One, Pop Cunningham (Dad's dad) was something of a wastrel: 8th grade dropout, hard-smoking, hard-drinking, hard-living in general...part owner of a NYC trucking company...at one point in the 1930's, Pop "disappeared" for a couple of years to Chicago (tax problems, apparently). At another point, his kneecaps were broken in a shadowy incident involving money owed. Colorful as a set of 96 Crayolas, Pop was, to me, quite a character, fascinating but pretty unlovable.
|Grandpa center, the Bambino to his left|
Enter Pop's polar opposite: Mom's dad, Jack Berrigan. A role model, an inspiration. Fiercely loyal, friend to all he met. The original self-made man. Jack worked his way through college playing minor league baseball for the Bronx Giants. In later years, he had many a tale to tell--he once lost 20 lbs. during an August double-header in St. Louis; by the end of his baseball career he had broken every finger, at least twice. I have a photo of him with Babe Ruth. When he courted my Grandma, Rose Smith, she swore she would never marry a ballplayer (income too uncertain!) So Jack went to Fordham Law School, shortly after graduation partnered with his brother Jimmy in a wild new profession: insurance. For some reason, this plan got the Rose Smith seal of approval, and they wed. Berrigan and Berrigan Insurance grew to be a most successful NY firm with many prominent clients.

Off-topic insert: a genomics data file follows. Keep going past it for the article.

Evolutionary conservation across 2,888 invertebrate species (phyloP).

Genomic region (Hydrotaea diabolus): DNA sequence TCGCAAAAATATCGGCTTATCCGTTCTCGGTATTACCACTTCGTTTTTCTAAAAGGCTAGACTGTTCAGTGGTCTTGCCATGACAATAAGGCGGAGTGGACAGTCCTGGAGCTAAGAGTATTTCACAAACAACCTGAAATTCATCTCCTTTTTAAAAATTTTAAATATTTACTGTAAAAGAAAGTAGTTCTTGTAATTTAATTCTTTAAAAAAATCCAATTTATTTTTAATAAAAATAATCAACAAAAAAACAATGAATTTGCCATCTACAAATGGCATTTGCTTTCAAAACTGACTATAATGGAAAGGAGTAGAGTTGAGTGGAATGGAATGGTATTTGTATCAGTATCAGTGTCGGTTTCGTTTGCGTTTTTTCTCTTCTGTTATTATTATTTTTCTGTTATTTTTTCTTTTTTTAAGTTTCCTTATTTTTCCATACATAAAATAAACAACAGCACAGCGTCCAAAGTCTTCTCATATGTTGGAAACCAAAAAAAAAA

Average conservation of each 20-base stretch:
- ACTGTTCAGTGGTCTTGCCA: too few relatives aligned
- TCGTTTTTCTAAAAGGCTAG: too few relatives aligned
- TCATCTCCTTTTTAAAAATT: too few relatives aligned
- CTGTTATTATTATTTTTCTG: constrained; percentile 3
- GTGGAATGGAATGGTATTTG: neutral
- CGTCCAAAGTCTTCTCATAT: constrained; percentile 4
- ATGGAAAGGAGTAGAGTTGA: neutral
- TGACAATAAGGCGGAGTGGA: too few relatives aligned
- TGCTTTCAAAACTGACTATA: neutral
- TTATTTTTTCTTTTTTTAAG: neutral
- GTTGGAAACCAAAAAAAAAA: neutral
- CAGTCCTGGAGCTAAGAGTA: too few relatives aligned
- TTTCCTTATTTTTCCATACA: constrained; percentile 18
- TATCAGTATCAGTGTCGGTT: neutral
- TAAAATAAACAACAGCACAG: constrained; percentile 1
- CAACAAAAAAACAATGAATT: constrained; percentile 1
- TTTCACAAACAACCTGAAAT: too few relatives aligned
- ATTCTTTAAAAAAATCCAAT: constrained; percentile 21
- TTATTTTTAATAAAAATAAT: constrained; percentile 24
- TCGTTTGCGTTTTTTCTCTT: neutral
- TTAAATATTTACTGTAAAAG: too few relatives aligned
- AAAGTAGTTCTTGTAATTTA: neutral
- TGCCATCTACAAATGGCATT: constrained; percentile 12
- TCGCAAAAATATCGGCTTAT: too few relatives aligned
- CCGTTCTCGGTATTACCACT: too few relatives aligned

I was only 9 when Grandpa Berrigan died. I have strong memories of him to be sure--cutting roses from his garden for us to take back to Manhattan after a Sunday visit to Larchmont, devising clever ways to baffle the squirrels (the bane of his existence), cheering baseball games on his black-and-white TV, mocking that new-fangled sensation, The Beatles (I wish I had a tape of his "I Wanna Wring Your Neck").
Grandpa battled asthma all his life, back in a time without inhalers and other sources of relief. He would literally pass out trying to breathe. Indeed, when he died, it was because his heart exploded from his herculean efforts to get oxygen. At his wake and funeral, people from all walks of life, from bigwig executive to the elevator operator, talked about his kindness, his interest in their lives.
So I was proud of my Grandpa. But what sealed the deal were the never-ending reminiscences of his offspring, my mom and uncles. The picture they painted was not of a saint--he was somewhat strict, and Saturday morning chores could last all day long. He was sometimes impatient with my rather wifty mom, his only daughter. He struggled to relate to his son Don, born with Down's syndrome. But they REMEMBERED everything about this man, this towering personality, this sterling character. Even in recent visits, his children, now past the age he was when he died, waxed eloquent about Jack: "a piece of work," but one they adored.
I miss you, Grandpa. They broke the mold when they made you.
|Only photo I have of the 4 grandparents, at my first communion (Grandpa Berrigan is on the left)|